Vietnam wants traditional music to be made global cultural icon
For the purpose, the country’s Ministry of Information and Culture is setting up a steering committee to prepare an application to be sent to the United Nations Educational, Scientific, and Cultural Organization (UNESCO).
In the past few years authorities in the northern Bac Ninh province have collected hundreds of old quan ho songs and recorded performances of veteran singers.
In quan ho, which originated in Kinh Bac region – present-day Bac Ninh – around the 13th century, men and women take turns and sing in a challenge and response pattern.
Folk songs in the genre are rich in tune and rhythm. The accompanying instruments include the dan bau (monochord) and the sao truc (bamboo flute).
It usually begins with a female duet and then a male pair responds with another song that must match the melody of the women’s challenge.
Female singers often wear tu than (four-flapped dresses) made of bright red silk, golden earrings and necklaces, while men wear their own traditional silk dresses, loose white trousers, and turbans.
Most songs are about love and desire, but unlike many other types of folk music, quan ho doesn’t imbue love with sadness or tragedy but treats it in a cheerful manner.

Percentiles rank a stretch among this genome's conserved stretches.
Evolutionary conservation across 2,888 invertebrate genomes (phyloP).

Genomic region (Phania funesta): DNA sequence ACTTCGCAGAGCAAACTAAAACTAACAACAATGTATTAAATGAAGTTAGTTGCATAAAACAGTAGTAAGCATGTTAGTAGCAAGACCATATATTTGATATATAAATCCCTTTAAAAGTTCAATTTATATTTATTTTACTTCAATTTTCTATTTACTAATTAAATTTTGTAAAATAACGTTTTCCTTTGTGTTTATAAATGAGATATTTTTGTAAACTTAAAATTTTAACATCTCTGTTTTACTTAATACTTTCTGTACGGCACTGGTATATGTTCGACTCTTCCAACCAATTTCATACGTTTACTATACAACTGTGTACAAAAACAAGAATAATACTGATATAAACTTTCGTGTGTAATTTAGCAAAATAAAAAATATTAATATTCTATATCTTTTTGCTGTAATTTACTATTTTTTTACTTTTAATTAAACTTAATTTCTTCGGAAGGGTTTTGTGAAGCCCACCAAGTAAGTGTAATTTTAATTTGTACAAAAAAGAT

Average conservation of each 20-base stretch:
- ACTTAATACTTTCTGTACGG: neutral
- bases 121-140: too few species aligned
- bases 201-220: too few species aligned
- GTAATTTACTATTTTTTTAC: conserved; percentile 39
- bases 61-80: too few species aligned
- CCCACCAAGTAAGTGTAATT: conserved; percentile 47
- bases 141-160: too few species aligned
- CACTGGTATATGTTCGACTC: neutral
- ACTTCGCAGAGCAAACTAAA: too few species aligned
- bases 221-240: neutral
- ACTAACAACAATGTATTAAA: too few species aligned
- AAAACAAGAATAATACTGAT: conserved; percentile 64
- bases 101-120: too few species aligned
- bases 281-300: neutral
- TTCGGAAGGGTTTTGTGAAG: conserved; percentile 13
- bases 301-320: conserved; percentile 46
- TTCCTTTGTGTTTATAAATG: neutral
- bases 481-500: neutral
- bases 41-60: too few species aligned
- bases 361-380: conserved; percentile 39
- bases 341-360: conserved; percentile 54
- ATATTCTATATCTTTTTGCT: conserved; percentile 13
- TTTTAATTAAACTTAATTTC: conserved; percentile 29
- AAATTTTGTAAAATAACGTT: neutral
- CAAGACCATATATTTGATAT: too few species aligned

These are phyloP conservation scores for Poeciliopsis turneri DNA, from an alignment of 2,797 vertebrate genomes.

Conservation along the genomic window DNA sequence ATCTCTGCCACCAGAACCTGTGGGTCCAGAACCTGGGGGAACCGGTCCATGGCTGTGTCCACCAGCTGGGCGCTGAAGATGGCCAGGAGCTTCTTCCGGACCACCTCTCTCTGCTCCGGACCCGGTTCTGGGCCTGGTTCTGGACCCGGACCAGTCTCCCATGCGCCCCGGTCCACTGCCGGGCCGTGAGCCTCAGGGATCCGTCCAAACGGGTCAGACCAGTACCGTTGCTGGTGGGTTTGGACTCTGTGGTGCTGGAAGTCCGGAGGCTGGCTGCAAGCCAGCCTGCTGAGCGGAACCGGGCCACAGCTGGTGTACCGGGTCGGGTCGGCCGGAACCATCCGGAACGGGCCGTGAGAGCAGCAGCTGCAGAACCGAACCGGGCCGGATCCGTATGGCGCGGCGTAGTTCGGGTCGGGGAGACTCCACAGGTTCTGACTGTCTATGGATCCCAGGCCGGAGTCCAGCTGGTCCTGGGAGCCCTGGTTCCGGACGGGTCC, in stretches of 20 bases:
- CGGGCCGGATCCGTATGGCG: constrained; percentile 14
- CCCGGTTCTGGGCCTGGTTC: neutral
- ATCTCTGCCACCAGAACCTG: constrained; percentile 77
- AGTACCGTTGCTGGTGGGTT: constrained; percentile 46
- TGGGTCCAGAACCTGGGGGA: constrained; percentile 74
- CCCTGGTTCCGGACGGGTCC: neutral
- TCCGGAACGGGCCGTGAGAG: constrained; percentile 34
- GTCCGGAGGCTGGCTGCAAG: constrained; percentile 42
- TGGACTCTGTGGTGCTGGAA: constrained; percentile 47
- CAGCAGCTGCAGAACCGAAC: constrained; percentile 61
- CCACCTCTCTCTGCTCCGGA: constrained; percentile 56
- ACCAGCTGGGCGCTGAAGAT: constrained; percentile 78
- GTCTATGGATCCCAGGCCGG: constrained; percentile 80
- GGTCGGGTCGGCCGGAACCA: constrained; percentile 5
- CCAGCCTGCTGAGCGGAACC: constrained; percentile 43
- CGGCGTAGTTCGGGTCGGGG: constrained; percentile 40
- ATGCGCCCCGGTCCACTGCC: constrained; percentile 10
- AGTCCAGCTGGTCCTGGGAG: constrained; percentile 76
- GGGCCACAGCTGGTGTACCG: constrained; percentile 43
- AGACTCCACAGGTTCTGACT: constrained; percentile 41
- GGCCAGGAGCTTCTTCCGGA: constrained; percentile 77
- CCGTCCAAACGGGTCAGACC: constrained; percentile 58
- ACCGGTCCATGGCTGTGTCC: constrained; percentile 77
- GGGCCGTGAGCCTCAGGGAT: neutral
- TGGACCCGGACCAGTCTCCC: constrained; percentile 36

Because of its amorous themes, it was mainly young people who sang quan ho in the past. But today it is popular among older singers too.
It is typically sung in villages and on boats. The Quan Ho (or Lim) Festival that takes place every year after Tet (the Lunar New Year) in Bac Ninh Province, some 18 kilometers from Hanoi, draws singers from various villages – and thousands of domestic and foreign visitors to watch.
Quan ho is the third traditional relic for which Vietnam is seeking UNESCO recognition.
The UN agency has already proclaimed Hue’s royal court music, nha nhac, and the gongs of Tay Nguyen (Central Highlands) as Masterpieces of the Oral and Intangible Heritage of Humanity.